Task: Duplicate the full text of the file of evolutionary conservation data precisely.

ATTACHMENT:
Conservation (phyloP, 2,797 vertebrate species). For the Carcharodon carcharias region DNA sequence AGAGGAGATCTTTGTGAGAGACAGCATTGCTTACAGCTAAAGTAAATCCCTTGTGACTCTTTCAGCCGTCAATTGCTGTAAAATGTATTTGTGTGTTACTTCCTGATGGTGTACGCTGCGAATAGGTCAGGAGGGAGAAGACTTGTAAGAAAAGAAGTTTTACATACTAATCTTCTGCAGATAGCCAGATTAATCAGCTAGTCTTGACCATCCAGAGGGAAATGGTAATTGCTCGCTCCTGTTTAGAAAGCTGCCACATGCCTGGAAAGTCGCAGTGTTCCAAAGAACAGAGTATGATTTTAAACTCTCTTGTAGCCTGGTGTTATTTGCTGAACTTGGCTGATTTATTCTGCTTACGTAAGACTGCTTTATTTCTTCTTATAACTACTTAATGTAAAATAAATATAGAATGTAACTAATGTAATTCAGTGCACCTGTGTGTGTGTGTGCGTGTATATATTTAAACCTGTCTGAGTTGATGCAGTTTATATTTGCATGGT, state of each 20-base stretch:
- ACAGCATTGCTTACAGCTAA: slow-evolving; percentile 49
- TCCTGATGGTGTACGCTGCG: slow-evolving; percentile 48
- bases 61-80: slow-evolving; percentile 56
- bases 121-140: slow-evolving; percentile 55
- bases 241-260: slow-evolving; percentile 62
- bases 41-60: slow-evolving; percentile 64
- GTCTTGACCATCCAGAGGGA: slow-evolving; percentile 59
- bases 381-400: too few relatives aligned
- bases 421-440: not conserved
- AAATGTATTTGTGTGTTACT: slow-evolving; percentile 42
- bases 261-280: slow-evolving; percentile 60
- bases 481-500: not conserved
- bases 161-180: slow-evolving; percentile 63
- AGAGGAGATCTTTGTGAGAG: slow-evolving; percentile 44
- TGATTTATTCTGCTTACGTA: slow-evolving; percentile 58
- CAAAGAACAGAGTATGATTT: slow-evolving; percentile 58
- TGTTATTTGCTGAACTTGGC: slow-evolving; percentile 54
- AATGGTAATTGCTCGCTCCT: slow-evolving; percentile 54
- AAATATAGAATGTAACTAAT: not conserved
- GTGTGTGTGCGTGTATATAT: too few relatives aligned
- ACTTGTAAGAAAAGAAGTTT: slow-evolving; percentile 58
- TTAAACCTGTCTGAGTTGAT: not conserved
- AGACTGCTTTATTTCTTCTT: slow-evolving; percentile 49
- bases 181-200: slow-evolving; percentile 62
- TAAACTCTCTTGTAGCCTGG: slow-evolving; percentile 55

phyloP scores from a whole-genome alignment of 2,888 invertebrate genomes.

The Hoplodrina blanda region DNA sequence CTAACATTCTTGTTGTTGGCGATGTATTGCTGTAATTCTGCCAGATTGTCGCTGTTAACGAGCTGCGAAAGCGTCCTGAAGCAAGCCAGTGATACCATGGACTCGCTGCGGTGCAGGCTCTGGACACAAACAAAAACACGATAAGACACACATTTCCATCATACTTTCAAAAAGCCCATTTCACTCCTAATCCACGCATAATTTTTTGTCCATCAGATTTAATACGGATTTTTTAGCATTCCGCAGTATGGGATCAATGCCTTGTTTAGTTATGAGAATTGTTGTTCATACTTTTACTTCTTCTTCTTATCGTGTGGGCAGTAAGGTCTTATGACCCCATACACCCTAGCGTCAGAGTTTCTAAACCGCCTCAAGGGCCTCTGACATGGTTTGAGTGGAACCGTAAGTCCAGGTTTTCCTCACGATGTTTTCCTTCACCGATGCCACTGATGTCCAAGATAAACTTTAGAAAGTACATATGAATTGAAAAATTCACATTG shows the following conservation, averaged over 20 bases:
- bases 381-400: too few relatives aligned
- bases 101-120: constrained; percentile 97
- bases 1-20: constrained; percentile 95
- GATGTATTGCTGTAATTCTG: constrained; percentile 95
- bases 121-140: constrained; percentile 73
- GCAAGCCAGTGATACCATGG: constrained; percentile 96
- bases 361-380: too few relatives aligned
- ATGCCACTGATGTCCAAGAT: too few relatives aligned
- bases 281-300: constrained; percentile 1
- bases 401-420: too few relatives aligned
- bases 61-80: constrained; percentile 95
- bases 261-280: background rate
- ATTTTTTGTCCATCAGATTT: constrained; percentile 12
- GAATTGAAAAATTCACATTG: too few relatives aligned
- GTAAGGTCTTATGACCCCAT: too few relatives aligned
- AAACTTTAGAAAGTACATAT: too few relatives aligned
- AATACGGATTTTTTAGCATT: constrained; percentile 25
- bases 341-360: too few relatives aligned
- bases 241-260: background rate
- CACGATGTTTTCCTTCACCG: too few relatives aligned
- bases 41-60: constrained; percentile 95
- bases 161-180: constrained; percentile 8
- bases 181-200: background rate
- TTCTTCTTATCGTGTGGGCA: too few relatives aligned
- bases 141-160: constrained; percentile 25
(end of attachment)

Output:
Conservation (phyloP, 2,797 vertebrate species). For the Carcharodon carcharias region DNA sequence AGAGGAGATCTTTGTGAGAGACAGCATTGCTTACAGCTAAAGTAAATCCCTTGTGACTCTTTCAGCCGTCAATTGCTGTAAAATGTATTTGTGTGTTACTTCCTGATGGTGTACGCTGCGAATAGGTCAGGAGGGAGAAGACTTGTAAGAAAAGAAGTTTTACATACTAATCTTCTGCAGATAGCCAGATTAATCAGCTAGTCTTGACCATCCAGAGGGAAATGGTAATTGCTCGCTCCTGTTTAGAAAGCTGCCACATGCCTGGAAAGTCGCAGTGTTCCAAAGAACAGAGTATGATTTTAAACTCTCTTGTAGCCTGGTGTTATTTGCTGAACTTGGCTGATTTATTCTGCTTACGTAAGACTGCTTTATTTCTTCTTATAACTACTTAATGTAAAATAAATATAGAATGTAACTAATGTAATTCAGTGCACCTGTGTGTGTGTGTGCGTGTATATATTTAAACCTGTCTGAGTTGATGCAGTTTATATTTGCATGGT, state of each 20-base stretch:
- ACAGCATTGCTTACAGCTAA: slow-evolving; percentile 49
- TCCTGATGGTGTACGCTGCG: slow-evolving; percentile 48
- bases 61-80: slow-evolving; percentile 56
- bases 121-140: slow-evolving; percentile 55
- bases 241-260: slow-evolving; percentile 62
- bases 41-60: slow-evolving; percentile 64
- GTCTTGACCATCCAGAGGGA: slow-evolving; percentile 59
- bases 381-400: too few relatives aligned
- bases 421-440: not conserved
- AAATGTATTTGTGTGTTACT: slow-evolving; percentile 42
- bases 261-280: slow-evolving; percentile 60
- bases 481-500: not conserved
- bases 161-180: slow-evolving; percentile 63
- AGAGGAGATCTTTGTGAGAG: slow-evolving; percentile 44
- TGATTTATTCTGCTTACGTA: slow-evolving; percentile 58
- CAAAGAACAGAGTATGATTT: slow-evolving; percentile 58
- TGTTATTTGCTGAACTTGGC: slow-evolving; percentile 54
- AATGGTAATTGCTCGCTCCT: slow-evolving; percentile 54
- AAATATAGAATGTAACTAAT: not conserved
- GTGTGTGTGCGTGTATATAT: too few relatives aligned
- ACTTGTAAGAAAAGAAGTTT: slow-evolving; percentile 58
- TTAAACCTGTCTGAGTTGAT: not conserved
- AGACTGCTTTATTTCTTCTT: slow-evolving; percentile 49
- bases 181-200: slow-evolving; percentile 62
- TAAACTCTCTTGTAGCCTGG: slow-evolving; percentile 55

phyloP scores from a whole-genome alignment of 2,888 invertebrate genomes.

The Hoplodrina blanda region DNA sequence CTAACATTCTTGTTGTTGGCGATGTATTGCTGTAATTCTGCCAGATTGTCGCTGTTAACGAGCTGCGAAAGCGTCCTGAAGCAAGCCAGTGATACCATGGACTCGCTGCGGTGCAGGCTCTGGACACAAACAAAAACACGATAAGACACACATTTCCATCATACTTTCAAAAAGCCCATTTCACTCCTAATCCACGCATAATTTTTTGTCCATCAGATTTAATACGGATTTTTTAGCATTCCGCAGTATGGGATCAATGCCTTGTTTAGTTATGAGAATTGTTGTTCATACTTTTACTTCTTCTTCTTATCGTGTGGGCAGTAAGGTCTTATGACCCCATACACCCTAGCGTCAGAGTTTCTAAACCGCCTCAAGGGCCTCTGACATGGTTTGAGTGGAACCGTAAGTCCAGGTTTTCCTCACGATGTTTTCCTTCACCGATGCCACTGATGTCCAAGATAAACTTTAGAAAGTACATATGAATTGAAAAATTCACATTG shows the following conservation, averaged over 20 bases:
- bases 381-400: too few relatives aligned
- bases 101-120: constrained; percentile 97
- bases 1-20: constrained; percentile 95
- GATGTATTGCTGTAATTCTG: constrained; percentile 95
- bases 121-140: constrained; percentile 73
- GCAAGCCAGTGATACCATGG: constrained; percentile 96
- bases 361-380: too few relatives aligned
- ATGCCACTGATGTCCAAGAT: too few relatives aligned
- bases 281-300: constrained; percentile 1
- bases 401-420: too few relatives aligned
- bases 61-80: constrained; percentile 95
- bases 261-280: background rate
- ATTTTTTGTCCATCAGATTT: constrained; percentile 12
- GAATTGAAAAATTCACATTG: too few relatives aligned
- GTAAGGTCTTATGACCCCAT: too few relatives aligned
- AAACTTTAGAAAGTACATAT: too few relatives aligned
- AATACGGATTTTTTAGCATT: constrained; percentile 25
- bases 341-360: too few relatives aligned
- bases 241-260: background rate
- CACGATGTTTTCCTTCACCG: too few relatives aligned
- bases 41-60: constrained; percentile 95
- bases 161-180: constrained; percentile 8
- bases 181-200: background rate
- TTCTTCTTATCGTGTGGGCA: too few relatives aligned
- bases 141-160: constrained; percentile 25